Ostblick: George Nebieridze

The Youth in the East Struggles Way More

Der Ostblock war der jahrelange Gegenspieler zur westlichen Welt auf der anderen Seite des Eisernen Vorhangs. Durch die Linse unserer Ostfotograf*innen werfen wir einen Blick auf ihre Heimatorte, alte Jugendzimmer und neue Idole, alles östlich der deutsch-polnischen Grenze – ein Ostblick.

Fotografie ist das Instrument des Konservierens: flüchtige Momente auf Negativen verewigt, fein säuberlich abgelegt wie Akten der Fehlbarkeit, des Bedauerns, der Ekstase und Verwundbarkeit. Genau das ist auch George Nebieridzes Anspruch, der mit seiner Fotografie „einen Beweis für das Jetzt und ein visuelles Manifest für das Morgen“ schaffen will. Nebieridze ist in Tiflis, Georgien, geboren und aufgewachsen. Mit seiner Kamera begleitete er dort eine Jugendkultur, die das Konzept der Zugehörigkeit und der nationalen Identität infrage stellt und die letztlich zeigt, dass Schwierigkeiten und Leiden durch Optimismus besiegt werden können. Und hier scheint sich der äußerliche Widerspruch aufzudrängen: Nebieridze zeigte diese neue Generation kreativer Köpfe, die gegen den Konservatismus ankämpfen und konserviert als Zeitzeuge und Fotograf selbst diesen flüchtigen Moment, als sei es urmenschlich, zu wollen, dass etwas von der Gegenwart überdauert. Nebieridze, der heute in Berlin lebt, steht mit seiner Fotografie für eine radikale Jugend, echte Erfahrungen und ehrliche Verbindungen zwischen Freund*innen, für Kontrollverlust und Zärtlichkeit.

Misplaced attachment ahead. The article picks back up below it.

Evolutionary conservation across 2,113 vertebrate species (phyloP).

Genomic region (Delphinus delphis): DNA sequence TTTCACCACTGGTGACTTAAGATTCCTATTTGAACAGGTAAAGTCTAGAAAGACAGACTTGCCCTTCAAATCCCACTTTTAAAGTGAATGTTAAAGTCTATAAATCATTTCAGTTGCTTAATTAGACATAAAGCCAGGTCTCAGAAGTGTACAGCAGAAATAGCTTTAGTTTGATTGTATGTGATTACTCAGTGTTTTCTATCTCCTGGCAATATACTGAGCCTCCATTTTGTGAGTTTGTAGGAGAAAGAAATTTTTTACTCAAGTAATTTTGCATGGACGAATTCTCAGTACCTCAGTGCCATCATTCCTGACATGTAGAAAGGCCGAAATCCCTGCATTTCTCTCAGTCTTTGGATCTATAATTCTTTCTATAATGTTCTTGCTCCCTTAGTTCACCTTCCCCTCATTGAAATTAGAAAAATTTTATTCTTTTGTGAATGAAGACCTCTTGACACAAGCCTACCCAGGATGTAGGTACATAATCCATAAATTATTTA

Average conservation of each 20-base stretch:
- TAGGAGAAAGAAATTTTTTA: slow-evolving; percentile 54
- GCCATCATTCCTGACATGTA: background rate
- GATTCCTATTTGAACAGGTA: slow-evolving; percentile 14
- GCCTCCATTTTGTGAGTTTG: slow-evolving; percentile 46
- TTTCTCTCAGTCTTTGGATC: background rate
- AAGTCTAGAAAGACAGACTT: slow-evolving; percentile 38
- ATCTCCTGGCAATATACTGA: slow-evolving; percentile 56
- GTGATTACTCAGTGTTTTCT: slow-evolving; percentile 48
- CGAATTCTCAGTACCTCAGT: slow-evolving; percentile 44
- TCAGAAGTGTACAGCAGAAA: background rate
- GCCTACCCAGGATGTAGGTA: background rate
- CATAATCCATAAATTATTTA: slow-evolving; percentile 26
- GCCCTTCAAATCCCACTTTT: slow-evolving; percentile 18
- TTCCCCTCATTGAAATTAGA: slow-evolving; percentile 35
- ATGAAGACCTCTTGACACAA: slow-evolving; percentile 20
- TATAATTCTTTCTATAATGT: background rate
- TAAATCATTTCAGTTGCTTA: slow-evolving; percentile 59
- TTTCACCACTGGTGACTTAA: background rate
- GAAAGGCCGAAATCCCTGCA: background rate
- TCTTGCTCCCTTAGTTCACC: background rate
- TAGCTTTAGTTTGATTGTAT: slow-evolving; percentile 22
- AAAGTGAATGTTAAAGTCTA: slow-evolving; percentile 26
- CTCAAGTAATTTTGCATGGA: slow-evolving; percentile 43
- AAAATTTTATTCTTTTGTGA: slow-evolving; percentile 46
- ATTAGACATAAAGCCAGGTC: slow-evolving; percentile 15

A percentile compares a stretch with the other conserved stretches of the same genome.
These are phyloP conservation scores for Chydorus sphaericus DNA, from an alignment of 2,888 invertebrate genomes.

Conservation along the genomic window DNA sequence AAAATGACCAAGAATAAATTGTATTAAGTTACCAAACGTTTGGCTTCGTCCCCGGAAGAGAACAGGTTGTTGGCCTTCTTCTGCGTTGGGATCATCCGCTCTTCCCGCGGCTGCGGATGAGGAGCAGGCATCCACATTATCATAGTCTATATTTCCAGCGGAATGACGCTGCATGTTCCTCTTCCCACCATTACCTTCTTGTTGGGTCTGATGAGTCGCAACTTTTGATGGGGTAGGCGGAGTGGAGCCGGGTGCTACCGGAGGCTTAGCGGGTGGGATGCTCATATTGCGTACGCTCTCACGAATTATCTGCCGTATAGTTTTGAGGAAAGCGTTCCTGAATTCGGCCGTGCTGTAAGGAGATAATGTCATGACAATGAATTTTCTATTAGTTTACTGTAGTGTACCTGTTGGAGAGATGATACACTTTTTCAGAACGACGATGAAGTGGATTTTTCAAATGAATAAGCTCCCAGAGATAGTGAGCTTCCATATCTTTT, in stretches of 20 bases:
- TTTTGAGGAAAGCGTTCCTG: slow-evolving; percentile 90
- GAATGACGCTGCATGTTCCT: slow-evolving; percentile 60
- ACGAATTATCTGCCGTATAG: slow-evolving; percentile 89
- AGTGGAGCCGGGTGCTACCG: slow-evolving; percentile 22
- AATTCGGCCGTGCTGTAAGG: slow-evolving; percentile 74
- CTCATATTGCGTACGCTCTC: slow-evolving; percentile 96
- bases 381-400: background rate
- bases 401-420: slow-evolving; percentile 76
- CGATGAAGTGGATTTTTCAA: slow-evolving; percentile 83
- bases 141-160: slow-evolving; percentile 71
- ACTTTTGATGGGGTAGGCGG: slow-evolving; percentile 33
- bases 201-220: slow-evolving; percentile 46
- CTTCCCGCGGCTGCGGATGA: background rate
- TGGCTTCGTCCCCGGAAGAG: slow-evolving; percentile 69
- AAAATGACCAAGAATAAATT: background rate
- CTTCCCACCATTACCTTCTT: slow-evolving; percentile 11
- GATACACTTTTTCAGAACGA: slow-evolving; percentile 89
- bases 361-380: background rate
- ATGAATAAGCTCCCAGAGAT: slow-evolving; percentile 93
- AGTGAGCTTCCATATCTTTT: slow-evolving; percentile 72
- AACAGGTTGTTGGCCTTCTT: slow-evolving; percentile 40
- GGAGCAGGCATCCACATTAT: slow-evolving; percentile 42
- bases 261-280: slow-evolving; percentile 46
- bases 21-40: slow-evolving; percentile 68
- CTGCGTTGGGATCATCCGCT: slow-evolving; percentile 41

Carmen Maiwald: Since the first issue of Achtung we have looked to the East. We feel that should be done more often. What can the West learn from the East?

George Nebieridze: Many things on many levels, the first thing that comes to my mind from my personal experience is the awareness of privilege of the west. Understanding that youth in the east has to struggle way more and be a lot luckier to have access to some very simple things that are so overlooked in the west. It was more noticeable in the 90s, but is still existent today, despite the current technology and rapid ways of communications. Second important thing is the understanding of how rich, deep and ancient the eastern cultures are, places like the Middle East and the Caucasus, where I’m from, have millenniums of a creative past with exceptional artistry and craftsmanship.

CM: What is the first image that comes to your mind when you think about your country?

GN: It has to be one of these two photos I took during my visit in 2018. The first one shows a moment in an old part of Tbilisi, an elderly couple loading groceries out of a car with a very characteristic old building behind it. The second photo is taken in the neighborhood I grew up in called Saburtalo. It’s a bit more in the industrial part of Tbilisi with a lot of Soviet block buildings, however this one is a particularly significant example. The original structure is supposed to be this four or five storey building in white. However having non-existing regulations and corruption in the 90s resulted in such sceneries, people would just build over and on the sides of their apartment buildings all by themselves to extend their living space. Very few things describe Georgia and my childhood better than this photograph.

CM: What is the biggest difference you notice when you travel from Eastern to Western Europe?